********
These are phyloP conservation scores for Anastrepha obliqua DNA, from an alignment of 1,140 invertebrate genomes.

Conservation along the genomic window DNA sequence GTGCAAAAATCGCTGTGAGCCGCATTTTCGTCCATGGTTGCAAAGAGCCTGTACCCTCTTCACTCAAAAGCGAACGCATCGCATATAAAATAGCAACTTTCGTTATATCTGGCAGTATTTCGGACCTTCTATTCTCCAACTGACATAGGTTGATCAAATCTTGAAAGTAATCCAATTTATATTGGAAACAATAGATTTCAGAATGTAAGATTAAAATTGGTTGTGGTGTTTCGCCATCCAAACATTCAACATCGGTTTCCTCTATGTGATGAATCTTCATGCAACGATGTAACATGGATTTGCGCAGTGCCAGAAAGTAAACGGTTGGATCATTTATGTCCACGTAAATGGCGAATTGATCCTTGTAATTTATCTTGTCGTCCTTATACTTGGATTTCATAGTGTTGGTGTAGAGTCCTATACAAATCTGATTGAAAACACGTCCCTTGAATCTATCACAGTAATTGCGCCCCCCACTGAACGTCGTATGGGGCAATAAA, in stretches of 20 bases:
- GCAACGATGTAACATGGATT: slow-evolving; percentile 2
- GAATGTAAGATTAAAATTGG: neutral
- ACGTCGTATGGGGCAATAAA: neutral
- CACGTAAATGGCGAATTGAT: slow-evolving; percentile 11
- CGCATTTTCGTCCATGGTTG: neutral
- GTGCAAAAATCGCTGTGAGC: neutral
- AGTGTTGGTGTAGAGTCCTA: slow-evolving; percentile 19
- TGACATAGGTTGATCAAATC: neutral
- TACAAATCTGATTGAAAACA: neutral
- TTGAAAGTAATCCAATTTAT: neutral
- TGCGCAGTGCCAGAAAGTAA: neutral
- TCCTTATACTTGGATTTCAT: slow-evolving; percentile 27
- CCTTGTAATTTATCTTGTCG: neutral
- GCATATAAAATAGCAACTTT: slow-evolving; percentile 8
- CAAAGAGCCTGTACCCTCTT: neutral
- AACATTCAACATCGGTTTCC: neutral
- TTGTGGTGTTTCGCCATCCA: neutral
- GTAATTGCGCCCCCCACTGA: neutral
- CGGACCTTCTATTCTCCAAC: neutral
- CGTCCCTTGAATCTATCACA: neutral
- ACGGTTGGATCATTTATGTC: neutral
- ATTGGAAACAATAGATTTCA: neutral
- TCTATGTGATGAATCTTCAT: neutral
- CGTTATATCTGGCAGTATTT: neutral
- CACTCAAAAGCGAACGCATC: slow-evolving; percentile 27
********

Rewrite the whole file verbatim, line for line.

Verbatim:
These are phyloP conservation scores for Anastrepha obliqua DNA, from an alignment of 1,140 invertebrate genomes.

Conservation along the genomic window DNA sequence GTGCAAAAATCGCTGTGAGCCGCATTTTCGTCCATGGTTGCAAAGAGCCTGTACCCTCTTCACTCAAAAGCGAACGCATCGCATATAAAATAGCAACTTTCGTTATATCTGGCAGTATTTCGGACCTTCTATTCTCCAACTGACATAGGTTGATCAAATCTTGAAAGTAATCCAATTTATATTGGAAACAATAGATTTCAGAATGTAAGATTAAAATTGGTTGTGGTGTTTCGCCATCCAAACATTCAACATCGGTTTCCTCTATGTGATGAATCTTCATGCAACGATGTAACATGGATTTGCGCAGTGCCAGAAAGTAAACGGTTGGATCATTTATGTCCACGTAAATGGCGAATTGATCCTTGTAATTTATCTTGTCGTCCTTATACTTGGATTTCATAGTGTTGGTGTAGAGTCCTATACAAATCTGATTGAAAACACGTCCCTTGAATCTATCACAGTAATTGCGCCCCCCACTGAACGTCGTATGGGGCAATAAA, in stretches of 20 bases:
- GCAACGATGTAACATGGATT: slow-evolving; percentile 2
- GAATGTAAGATTAAAATTGG: neutral
- ACGTCGTATGGGGCAATAAA: neutral
- CACGTAAATGGCGAATTGAT: slow-evolving; percentile 11
- CGCATTTTCGTCCATGGTTG: neutral
- GTGCAAAAATCGCTGTGAGC: neutral
- AGTGTTGGTGTAGAGTCCTA: slow-evolving; percentile 19
- TGACATAGGTTGATCAAATC: neutral
- TACAAATCTGATTGAAAACA: neutral
- TTGAAAGTAATCCAATTTAT: neutral
- TGCGCAGTGCCAGAAAGTAA: neutral
- TCCTTATACTTGGATTTCAT: slow-evolving; percentile 27
- CCTTGTAATTTATCTTGTCG: neutral
- GCATATAAAATAGCAACTTT: slow-evolving; percentile 8
- CAAAGAGCCTGTACCCTCTT: neutral
- AACATTCAACATCGGTTTCC: neutral
- TTGTGGTGTTTCGCCATCCA: neutral
- GTAATTGCGCCCCCCACTGA: neutral
- CGGACCTTCTATTCTCCAAC: neutral
- CGTCCCTTGAATCTATCACA: neutral
- ACGGTTGGATCATTTATGTC: neutral
- ATTGGAAACAATAGATTTCA: neutral
- TCTATGTGATGAATCTTCAT: neutral
- CGTTATATCTGGCAGTATTT: neutral
- CACTCAAAAGCGAACGCATC: slow-evolving; percentile 27